As Alice lay dying and me and Greg were digesting her terminal diagnosis, the little boy called Sam was having a nasal tube fitted to help him gain weight and his Mum was apparently heartbroken hearing of the little girl dying from NKH across the hall. Her boy was sick and not thriving but he wasn't dying right? At least she wasn't like the poor woman with the baby with no hope of survival.

In the coming months myself and this lady became friends. Not because we met at the hospital but because I tracked her down a few months later. Turns out her son in fact had an aggressive and incurable brain cancer all along. Approximately 9 months later, Sam had died. Alice lived and Sam died. Life can be an absolute bitch like that.

I found out that Sams family lived very close to me and when I saw a story about them in the local papers, I reached out. At this stage I had no idea that she already knew who I was and had heard of us when we were both in the hospital.

I met this incredible woman for coffee as I was just so alone in those days and I hoped maybe if I could hug her, try to say something wise or helpful, maybe empathise in even the tiniest way, then maybe we'd both feel a bit better, and I'd have someone who understood what I was dealing with because at that time Alice still wasn't expected to make her first birthday.

As it turned out, Sams Mum fixed me in a way I really did not see coming. I wont go into what we discussed, in fact I cant even remember it specifically but the meeting had a profound way on how I started to view Alice and her apparently short expiration date.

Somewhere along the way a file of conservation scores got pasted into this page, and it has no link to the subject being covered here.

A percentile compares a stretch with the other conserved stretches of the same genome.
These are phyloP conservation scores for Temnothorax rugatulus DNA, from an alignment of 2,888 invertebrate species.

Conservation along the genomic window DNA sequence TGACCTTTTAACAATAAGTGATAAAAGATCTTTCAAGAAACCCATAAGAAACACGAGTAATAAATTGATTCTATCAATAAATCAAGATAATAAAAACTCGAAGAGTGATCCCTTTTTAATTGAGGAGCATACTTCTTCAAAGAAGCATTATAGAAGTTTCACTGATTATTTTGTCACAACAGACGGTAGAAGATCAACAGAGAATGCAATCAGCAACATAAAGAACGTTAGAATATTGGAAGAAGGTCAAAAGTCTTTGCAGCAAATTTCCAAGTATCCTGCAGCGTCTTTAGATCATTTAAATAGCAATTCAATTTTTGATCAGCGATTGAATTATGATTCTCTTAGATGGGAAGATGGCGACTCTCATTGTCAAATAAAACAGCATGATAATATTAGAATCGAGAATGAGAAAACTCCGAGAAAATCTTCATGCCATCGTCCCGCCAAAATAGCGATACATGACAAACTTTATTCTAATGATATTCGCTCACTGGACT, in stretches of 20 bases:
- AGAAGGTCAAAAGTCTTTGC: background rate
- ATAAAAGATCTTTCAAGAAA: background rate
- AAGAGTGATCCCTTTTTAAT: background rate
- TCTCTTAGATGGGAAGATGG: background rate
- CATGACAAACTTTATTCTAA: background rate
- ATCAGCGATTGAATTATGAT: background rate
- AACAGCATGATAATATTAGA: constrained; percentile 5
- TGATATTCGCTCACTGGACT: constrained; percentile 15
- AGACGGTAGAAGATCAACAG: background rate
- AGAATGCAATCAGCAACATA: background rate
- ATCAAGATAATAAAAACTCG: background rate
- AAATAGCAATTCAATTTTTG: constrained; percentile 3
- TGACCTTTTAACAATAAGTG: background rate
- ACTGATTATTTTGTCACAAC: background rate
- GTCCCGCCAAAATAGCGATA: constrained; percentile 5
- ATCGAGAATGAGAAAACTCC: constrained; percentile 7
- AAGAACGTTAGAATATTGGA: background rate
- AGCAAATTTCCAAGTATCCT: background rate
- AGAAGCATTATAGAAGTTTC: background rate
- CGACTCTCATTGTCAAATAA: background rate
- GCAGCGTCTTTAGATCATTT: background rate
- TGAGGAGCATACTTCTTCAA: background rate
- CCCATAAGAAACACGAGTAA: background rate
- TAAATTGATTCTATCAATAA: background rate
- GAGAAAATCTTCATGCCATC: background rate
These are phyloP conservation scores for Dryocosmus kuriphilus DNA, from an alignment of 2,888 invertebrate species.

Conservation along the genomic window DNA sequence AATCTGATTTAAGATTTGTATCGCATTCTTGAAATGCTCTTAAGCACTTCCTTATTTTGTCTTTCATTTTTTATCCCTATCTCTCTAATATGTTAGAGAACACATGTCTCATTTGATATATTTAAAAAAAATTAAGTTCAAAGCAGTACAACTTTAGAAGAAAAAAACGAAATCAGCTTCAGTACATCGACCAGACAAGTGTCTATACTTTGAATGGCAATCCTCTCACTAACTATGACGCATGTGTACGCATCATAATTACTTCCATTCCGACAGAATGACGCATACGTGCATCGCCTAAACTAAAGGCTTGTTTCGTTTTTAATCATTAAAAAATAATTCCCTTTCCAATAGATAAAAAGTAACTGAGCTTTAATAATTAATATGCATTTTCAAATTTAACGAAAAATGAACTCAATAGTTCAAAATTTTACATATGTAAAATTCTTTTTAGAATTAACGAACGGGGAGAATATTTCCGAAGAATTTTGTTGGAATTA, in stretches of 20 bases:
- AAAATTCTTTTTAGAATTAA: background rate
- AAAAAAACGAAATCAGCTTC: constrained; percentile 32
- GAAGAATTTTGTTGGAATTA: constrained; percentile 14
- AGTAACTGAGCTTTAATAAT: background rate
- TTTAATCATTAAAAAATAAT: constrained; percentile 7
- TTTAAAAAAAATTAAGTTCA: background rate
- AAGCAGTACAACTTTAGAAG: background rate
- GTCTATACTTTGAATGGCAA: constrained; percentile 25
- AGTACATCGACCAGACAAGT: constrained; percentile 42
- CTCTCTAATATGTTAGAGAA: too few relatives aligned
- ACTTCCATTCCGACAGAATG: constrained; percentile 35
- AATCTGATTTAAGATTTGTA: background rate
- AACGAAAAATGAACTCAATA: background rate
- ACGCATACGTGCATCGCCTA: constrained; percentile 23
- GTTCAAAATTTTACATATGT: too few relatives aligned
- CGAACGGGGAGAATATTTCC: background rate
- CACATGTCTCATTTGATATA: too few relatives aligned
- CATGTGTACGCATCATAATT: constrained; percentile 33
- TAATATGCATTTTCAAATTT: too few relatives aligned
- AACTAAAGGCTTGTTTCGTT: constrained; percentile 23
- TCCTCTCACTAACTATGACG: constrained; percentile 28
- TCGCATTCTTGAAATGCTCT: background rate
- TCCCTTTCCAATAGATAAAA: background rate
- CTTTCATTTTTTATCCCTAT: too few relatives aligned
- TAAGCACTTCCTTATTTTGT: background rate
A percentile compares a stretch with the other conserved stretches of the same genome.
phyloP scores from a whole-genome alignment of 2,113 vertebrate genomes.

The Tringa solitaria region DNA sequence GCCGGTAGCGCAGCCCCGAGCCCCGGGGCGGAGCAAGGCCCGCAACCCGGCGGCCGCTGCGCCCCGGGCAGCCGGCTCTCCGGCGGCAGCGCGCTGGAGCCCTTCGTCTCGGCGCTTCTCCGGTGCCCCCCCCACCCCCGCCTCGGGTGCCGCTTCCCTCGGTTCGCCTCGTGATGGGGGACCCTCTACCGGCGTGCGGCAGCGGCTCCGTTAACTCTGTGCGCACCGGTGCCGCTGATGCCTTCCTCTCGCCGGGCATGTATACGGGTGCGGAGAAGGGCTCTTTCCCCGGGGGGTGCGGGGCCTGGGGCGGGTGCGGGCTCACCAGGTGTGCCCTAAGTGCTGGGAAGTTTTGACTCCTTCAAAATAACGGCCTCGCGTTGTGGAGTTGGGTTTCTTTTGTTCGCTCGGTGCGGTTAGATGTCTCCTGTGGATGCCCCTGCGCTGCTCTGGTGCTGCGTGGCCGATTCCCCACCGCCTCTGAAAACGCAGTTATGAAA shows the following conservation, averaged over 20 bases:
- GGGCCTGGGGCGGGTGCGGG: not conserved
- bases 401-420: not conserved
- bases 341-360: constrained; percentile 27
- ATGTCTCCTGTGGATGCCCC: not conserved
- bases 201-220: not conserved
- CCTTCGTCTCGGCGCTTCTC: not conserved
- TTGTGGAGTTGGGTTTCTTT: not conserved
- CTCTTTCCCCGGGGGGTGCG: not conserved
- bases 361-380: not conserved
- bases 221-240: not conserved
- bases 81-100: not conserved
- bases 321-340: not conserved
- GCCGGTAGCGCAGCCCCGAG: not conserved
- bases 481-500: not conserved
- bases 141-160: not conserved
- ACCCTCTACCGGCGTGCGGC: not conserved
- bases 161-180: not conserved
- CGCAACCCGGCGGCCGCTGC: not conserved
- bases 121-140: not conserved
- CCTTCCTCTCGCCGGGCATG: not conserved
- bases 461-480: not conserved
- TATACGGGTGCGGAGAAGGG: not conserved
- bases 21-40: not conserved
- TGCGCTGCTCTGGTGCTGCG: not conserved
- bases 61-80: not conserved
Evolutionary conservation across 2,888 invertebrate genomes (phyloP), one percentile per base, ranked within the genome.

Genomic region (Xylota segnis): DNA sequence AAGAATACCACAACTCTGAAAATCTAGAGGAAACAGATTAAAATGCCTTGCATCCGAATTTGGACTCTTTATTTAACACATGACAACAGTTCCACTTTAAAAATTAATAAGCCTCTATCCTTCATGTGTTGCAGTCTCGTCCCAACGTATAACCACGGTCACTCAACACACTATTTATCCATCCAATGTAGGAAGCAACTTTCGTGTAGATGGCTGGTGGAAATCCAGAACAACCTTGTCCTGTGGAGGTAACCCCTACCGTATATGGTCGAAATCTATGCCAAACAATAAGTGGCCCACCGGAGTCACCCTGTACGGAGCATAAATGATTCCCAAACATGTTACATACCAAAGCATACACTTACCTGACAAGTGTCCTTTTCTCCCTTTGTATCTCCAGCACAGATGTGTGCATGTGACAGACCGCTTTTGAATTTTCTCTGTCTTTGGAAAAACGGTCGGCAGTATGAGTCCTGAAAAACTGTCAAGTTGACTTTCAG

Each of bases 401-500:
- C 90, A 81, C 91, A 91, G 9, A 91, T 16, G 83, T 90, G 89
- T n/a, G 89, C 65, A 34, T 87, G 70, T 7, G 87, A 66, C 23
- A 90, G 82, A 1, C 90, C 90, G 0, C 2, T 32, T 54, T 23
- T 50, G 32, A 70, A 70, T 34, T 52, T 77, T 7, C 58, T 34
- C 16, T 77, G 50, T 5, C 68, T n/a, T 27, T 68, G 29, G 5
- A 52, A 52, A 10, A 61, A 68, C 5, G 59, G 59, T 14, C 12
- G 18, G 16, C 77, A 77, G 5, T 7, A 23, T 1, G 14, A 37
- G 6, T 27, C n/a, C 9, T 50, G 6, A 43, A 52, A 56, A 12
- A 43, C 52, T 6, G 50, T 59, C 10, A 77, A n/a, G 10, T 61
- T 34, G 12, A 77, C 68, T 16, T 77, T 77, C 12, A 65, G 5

From that day on if Alice grew physically in any way I thought of Sam. I'm not talking about physical gains and developments, but growing in size. Each time she needed new shoes, or bigger pants, or grew out of a wheelchair or walking frame, each time she stood taller or I had to bend less to kiss her head, when she went up in the size of coat hangers for her T shirts, when she graduated to a bigger kids toothbrush, to a real bed and so much more. All of these things made me think of Sam and still do. I get to see Alice grow and that tiny tiny thing is something Sams Mum never got to witness.

But because of Sam I really get to "see" Alice grow. So I'm sad and a tiny bit devastated that she wont be on my hip for much longer but the reason its coming to an end is because she grew. That's all she just grew.